How soon after a c section can I have a Tummy Tuck?

Have one child and pregnant with second one. Have an existing diastisis rectii from the first birth. Anticipating it would get worse.Am in the glamour industry and need to get back to work ASAP obviously with a perfect stomach. Is a tuck possible during the c section itself?

Doctor Answers 6

How soon after a c section can I have a Tummy Tuck?

Answers may vary from surgeon to surgeon but I would recommend you to wait 6-8 months after the C-section. 

Dominican Republic Plastic Surgeon
4.3 out of 5 stars 1,695 reviews

How soon after a c section can I have a Tummy Tuck?

The best thing to do is to achieve your baseline weight prior to a tummy tuck. After having children, it may take 6 months to 1 year to lose the pregnancy weight (of course, each patient is different). It will also likely be in your best interests to have your child a little older,  and more self-sufficient, prior to proceeding. 
Generally speaking, the “ideal” patient for tummy tuck surgery is one who has completed pregnancies, is psycho socially/emotionally/financially stable, has an excellent social support system surrounding him/her, is capable of arranging enough recovery time, does not smoke and who has reached a long-term stable weight.
Since you considering undergoing a major operation which again involves a significant physical AND emotional recovery ( often underestimated by surgeons and patients alike), a few words of advice may be helpful:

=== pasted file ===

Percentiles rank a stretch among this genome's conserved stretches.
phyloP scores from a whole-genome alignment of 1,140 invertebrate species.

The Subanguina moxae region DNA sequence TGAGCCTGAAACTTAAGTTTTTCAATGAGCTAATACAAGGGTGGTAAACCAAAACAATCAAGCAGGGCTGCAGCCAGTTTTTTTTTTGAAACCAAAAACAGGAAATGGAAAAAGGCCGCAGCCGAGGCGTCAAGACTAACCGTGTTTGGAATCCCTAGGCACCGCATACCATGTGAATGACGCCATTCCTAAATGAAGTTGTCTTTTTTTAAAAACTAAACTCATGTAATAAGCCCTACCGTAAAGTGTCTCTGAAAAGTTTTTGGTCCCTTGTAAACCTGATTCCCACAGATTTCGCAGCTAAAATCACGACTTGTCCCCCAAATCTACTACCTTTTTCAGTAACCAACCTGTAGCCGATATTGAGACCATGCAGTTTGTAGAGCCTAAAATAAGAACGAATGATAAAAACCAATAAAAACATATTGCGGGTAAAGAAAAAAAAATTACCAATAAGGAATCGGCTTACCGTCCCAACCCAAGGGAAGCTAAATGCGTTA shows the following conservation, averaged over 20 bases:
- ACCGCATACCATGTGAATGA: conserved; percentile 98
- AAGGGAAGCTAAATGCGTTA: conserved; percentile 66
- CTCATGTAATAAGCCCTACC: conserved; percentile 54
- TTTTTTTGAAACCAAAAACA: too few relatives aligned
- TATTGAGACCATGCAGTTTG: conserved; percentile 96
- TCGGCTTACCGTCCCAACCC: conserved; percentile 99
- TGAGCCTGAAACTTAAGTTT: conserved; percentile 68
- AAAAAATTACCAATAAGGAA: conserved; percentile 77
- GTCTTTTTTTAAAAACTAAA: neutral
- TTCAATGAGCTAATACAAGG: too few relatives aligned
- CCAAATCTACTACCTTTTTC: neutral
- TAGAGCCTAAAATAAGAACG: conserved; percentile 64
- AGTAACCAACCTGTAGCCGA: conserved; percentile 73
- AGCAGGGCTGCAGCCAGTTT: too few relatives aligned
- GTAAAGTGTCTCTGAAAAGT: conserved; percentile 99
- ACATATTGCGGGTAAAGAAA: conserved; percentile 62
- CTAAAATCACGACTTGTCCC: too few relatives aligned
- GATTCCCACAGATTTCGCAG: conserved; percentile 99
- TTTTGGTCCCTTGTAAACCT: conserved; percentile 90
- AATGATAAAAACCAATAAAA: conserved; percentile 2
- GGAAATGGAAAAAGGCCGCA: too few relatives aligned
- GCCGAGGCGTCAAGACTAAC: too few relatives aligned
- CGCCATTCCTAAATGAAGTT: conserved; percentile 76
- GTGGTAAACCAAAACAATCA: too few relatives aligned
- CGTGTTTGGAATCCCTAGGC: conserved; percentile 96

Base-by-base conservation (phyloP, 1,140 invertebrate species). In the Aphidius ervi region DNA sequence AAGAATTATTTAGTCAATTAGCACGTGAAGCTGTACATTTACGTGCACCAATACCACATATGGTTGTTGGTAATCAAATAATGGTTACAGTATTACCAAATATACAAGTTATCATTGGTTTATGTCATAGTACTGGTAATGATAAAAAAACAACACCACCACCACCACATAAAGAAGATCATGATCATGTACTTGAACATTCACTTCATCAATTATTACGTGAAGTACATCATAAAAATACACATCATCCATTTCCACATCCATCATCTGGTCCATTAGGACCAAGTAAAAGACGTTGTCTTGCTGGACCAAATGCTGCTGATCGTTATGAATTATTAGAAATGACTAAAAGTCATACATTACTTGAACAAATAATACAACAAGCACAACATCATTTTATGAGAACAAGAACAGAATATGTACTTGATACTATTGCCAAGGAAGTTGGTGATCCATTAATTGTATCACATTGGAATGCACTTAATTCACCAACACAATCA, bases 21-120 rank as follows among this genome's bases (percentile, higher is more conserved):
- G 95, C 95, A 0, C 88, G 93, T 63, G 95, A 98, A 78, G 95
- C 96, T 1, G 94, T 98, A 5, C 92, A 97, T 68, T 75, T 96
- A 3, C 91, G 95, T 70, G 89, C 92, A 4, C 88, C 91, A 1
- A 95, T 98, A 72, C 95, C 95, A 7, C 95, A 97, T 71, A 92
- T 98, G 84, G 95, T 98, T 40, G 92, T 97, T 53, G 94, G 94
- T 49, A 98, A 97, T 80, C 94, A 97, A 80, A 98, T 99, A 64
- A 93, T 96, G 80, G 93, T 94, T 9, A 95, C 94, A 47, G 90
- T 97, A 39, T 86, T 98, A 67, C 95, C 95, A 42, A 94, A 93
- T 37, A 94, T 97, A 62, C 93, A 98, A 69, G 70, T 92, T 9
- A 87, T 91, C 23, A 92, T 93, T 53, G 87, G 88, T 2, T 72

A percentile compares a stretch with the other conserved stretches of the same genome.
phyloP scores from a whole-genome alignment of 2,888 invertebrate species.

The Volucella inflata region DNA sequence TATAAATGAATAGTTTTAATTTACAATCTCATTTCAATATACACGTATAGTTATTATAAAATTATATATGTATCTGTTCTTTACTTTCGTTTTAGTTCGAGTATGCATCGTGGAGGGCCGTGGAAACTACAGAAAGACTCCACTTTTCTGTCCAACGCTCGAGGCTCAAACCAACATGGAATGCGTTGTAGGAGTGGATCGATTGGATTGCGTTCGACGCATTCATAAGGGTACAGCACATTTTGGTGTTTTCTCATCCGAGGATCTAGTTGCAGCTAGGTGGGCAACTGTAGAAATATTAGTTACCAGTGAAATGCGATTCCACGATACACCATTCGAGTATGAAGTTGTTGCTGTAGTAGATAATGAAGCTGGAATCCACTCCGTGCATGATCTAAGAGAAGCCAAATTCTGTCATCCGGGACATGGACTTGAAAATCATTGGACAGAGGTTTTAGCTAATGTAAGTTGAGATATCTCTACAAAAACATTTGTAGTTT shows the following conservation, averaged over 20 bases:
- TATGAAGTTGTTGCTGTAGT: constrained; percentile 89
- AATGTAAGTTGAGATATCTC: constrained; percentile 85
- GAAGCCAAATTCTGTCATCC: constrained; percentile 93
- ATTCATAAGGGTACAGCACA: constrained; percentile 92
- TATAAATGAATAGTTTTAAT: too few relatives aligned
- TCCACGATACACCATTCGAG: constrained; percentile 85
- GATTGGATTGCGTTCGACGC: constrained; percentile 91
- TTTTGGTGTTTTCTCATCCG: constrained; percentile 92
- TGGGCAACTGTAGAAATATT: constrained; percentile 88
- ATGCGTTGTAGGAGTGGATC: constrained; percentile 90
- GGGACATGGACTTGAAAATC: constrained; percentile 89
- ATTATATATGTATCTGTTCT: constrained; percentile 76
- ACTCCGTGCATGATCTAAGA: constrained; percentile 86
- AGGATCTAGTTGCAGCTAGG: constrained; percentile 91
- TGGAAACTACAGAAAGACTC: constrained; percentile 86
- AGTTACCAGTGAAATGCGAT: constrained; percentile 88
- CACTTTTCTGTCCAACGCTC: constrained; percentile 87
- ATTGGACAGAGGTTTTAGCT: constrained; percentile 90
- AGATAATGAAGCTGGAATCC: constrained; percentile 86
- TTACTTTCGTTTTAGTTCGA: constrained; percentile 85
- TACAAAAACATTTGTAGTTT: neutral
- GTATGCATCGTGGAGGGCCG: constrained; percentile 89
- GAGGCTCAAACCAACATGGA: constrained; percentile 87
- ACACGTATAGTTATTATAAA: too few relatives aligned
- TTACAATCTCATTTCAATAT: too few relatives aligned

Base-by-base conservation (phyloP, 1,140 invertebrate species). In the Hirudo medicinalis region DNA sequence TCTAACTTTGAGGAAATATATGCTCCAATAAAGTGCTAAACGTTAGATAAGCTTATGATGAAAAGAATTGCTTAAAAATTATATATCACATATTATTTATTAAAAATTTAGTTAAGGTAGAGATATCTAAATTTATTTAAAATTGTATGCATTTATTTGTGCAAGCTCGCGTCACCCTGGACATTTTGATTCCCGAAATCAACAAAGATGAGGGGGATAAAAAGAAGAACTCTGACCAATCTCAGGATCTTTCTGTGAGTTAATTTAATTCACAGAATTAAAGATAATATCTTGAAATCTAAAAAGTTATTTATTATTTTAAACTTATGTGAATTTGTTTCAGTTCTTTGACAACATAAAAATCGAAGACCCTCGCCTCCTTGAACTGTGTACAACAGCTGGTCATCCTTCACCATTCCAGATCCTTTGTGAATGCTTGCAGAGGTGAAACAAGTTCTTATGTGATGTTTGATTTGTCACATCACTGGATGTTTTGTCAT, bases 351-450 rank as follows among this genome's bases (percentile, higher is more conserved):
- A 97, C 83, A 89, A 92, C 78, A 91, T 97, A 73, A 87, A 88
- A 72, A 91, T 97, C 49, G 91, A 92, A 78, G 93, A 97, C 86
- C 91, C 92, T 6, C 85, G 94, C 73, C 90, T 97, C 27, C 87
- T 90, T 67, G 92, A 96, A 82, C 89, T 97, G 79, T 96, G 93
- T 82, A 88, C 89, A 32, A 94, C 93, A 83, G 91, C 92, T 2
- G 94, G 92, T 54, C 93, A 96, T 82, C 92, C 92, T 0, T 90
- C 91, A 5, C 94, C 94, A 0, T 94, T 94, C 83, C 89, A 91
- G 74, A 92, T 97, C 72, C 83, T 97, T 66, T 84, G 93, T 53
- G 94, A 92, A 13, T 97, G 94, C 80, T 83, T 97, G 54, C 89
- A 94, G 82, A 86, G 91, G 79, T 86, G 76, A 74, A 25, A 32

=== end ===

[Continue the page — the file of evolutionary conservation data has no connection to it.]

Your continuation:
1. Make sure you are doing the procedure for the right reasons (for yourself) and that you have realistic expectations. Be aware that an improvement in the “problem area” may not translate to an overall improvement in your life situation. You are bound to be disappointed with results of the procedure if your motivation for doing the surgery is not internally driven. 2. Time your surgery carefully; generally, it is not a good idea to have surgery done during or immediately after a stressful period in life (for example divorce or death of a loved one). The additional stress of surgery will undoubtedly be more challenging to deal with if a patient's emotional reserves our already exhausted. Remember, that an improvement in your physical appearance will not translate to an improvement in your life situation. 3. If possible speak to patients who have undergone similar procedures and query them about the toughest times of their recovery period. Any practical hints previous patients can provide may be very helpful. 4. Make sure you are aware of potential complications that may arise how to reach your surgeon if necessary. 5. Make sure you have a strong and patient support system (several people if possible) in place who have time/patience to take care of you. Arrange for professional nursing if any doubt exists regarding the availability and/or stamina of your caretakers. 6. Be patient with the healing process, understanding that it will take several weeks to months to feel “normal” again. It may also take many months/year to see the end results of your surgery. 7. Be prepared to distract your mind with things of interest such as books, magazines, and movies. 8. Expect less of yourself; do not go back to work, school or chores too early and let others take care of you (for a change). 9. Pick your surgeon carefully (a well experienced board-certified plastic surgeon) and trust in his/her advice. Keep in close communication with your surgeon and do not hesitate to communicate questions/concerns and the emotional swings that you may experience. 10. Resume all medications that you were using preoperatively when cleared by your plastic surgeon and stop the use of narcotics and sedatives as soon as feasible after surgery. 11. Keep in mind the end results as you go through possible tougher emotional times after your surgery. I hope this, and the attached link, helps. Best wishes.